It looks like a baseball diamond. Honestly, if you look at interior of a baseball diamond, that’s what it kind of looks like, but it’s actually very functional.

Gina:
The kitchen Island is on wheels and you can push it to the corner of the kitchen, which shakes this professional prep kitchen and turns it into an amazing entertainment space.

Tom:
Around the island. I have large drawers. Each drawer is kind of dedicated to an area of service. So I have a whole baking drawer there. I have a pasta and starch drawer over there. On this side I have all my bowls in the bottom one and all my stuff like saran, rapid gloves and stuff like that in another. The top was intended that at the time when we built it, we didn’t have Hot Stove Society or cooking school. And we would often new classes and donate classes. And so I made it so that I could get nine people around this island, and I was the 10th, so groups of 10 we could do a cooking class together.

Tom:
And then we put it on wheels, which is unlike most islands. And if you look at the shape of the island, it fits right back into the corner there. So that when I have a party, I will put all the buffet out here, shove the island, then back when I’m done cooking and the lights go right over top of the buffet then. And so it’s well lit and it opens up this room for more traffic.

Tom:
And of course you can see the big hole in the island too. That was featured on the Oprah Winfrey Show. But yeah, that’s just a simple little garbage.

Speaker4:
Well, yeah. I was like, there’s a hole on it. Did you know that? And so speaking, I mean, you’ve mentioned that you have parties and you entertain. Is that a source of inspiration for you?

Tom:
Perspective, absolutely. There’s a couple of things that go on there. One is I had 15 restaurants, right? And so I’m always thinking about new menu items, this and that. Maybe a new restaurant, this and that. So I keep a set of china from each restaurant here. And so if you look on this wall over here, I have maybe a dozen sets of china over here and I have more in the garage so that when I played something that I’m dreaming up for Lola, I can put it on a style of plate that matches Lola’s food and thought process.

Tom:
And that’s kind of why I do that. Plus there’s just fun to have. And then on the platter side down there, I have a whole collection of platters and I try to buy one, when we travel around the world, we try to buy a platter from each place as a memento so that when we’re passing around the table, it’s a conversation piece.

Speaker4:
Oh, shot glass.

Tom:
Exactly.

Speaker4:
So, I mean, going back to the different plates, would you say that each one of your restaurants obviously has its own personality? Is that part of your creative process? Do you kind of think of your restaurants as maybe people.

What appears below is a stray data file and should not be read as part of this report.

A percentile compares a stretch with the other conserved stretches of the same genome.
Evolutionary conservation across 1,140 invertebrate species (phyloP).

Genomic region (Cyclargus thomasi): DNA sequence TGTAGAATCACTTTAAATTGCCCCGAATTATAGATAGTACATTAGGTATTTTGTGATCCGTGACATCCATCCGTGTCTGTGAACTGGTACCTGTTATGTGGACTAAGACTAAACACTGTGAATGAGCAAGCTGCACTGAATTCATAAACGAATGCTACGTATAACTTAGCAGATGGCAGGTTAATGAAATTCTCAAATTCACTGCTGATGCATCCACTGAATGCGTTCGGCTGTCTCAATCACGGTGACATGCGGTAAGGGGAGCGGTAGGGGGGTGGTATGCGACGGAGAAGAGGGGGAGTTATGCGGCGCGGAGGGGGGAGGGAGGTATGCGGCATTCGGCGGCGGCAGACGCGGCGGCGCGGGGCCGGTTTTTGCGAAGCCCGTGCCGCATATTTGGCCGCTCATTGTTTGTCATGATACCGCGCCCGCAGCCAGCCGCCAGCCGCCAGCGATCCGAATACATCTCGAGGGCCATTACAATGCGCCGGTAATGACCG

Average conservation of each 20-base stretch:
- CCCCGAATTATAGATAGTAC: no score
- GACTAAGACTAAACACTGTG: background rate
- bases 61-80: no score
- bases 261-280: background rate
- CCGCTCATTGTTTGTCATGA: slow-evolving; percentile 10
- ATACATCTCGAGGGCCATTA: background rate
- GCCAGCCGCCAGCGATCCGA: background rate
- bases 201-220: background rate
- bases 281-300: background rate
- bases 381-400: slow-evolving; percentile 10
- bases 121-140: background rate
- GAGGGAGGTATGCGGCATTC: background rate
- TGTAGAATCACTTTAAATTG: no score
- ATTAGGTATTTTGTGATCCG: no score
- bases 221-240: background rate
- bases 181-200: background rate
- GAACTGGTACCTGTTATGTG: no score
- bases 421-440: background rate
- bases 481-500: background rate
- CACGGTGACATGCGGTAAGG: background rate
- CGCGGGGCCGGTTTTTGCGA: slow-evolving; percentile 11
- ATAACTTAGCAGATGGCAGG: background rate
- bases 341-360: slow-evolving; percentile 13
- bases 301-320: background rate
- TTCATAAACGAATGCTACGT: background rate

Tom:
Not necessarily people, but individual places, yes. I sure do. And they end up taking on my personality, Jackie’s personality. They end up sometimes if a chef has been there long enough, they’ll take on the management personality, especially in the service side of things. And it’s a gentle way to share your spirit, right? When you think about it, it’s like when somebody walks into your restaurant, you want to share who you are with them and what your idea behind the restaurant was pretty quickly.

Tom:
You don’t want it to be something that they have to come back six times for it. You want to kind of show that right away. And that comes across in the light fixture that you choose and the color of paint that you choose. And it comes across in your access to visual with the kitchen, like serious pie. I always wanted everyone to be able to see the wood fire in the oven. When I set up the dining room, I kind of worked it so that every table could see the wood fire. And so that was an energy that I wanted to bring to that customer. And just an immediate, oh my God, that looks delicious, or fire, people love fire.

Speaker4:
Mm-hmm (affirmative).

Tom:
Some people love it a little too much. They’re called pyromaniacs.

Speaker4:
Don’t we all? I know a few of them were past child. What would you say or which restaurant hits closest to your own personality?

Tom:
I don’t really think about it. Probably this kitchen does more than any of the in particular restaurants, I would say, because of the functionality of restaurants like Dahlia Lounge has 170 seats. You can’t get anywhere close to what you might do here, because you have to service a lot of people all the time, three meals a day, seven days a week.

Tom:
From the menu was probably more close to what I would relate to than the restaurant itself. And I would say that all of them are a moment in my time at Palace Kitchen, probably the closest if I’m in another city and I’m going out for one or two meals and I’m in a hotel, or on business, and I want a sense of place. I look for a place that has windows. I hate places that have no visuals to the outside world that you don’t know if you’re in Seattle or Paris. I hate that. So I looked for a place that has windows, activity and gives me a sense that if I’m in Seattle for two nights, that I’ve been there; that I didn’t miss a thing.

Speaker4:
So I want to touch back too on, you said, the menu is kind of closer personally to you,

Tom:
To my personality.

Speaker4:
Yeah, to your personality. Can you walk us through what it’s like for you to create a menu through that process?

Tom:
Yeah. You never know Where it’s going to come from. That’s so funny. We’ll take Lola for example, Jackie’s grandfather immigrated from Greece when he was 17, married a woman from Kentucky in Eastern Washington when he was working on the railroad and never had a chance to go back. She wasn’t interested and he just never had a chance. And one time when we were at Dahlia, I don’t remember why it happened, but we did a Grandpa Louie’s Greek vacation, dream Greek vacation plate. And it was just I did some Greek things, because I was in the mood for that or whatever. And so out of that came my book Tom’s Big Dinners. And so we took that one step further and made it like a five course meal out of that. And out of that big dinners came Lola, the restaurant, because we love that chapter, and we love the energy of that chapter. And we loved that she’s part Greek, and that word has a story all of our restaurants, so need to have a story behind them why they’re there. So I love that about it.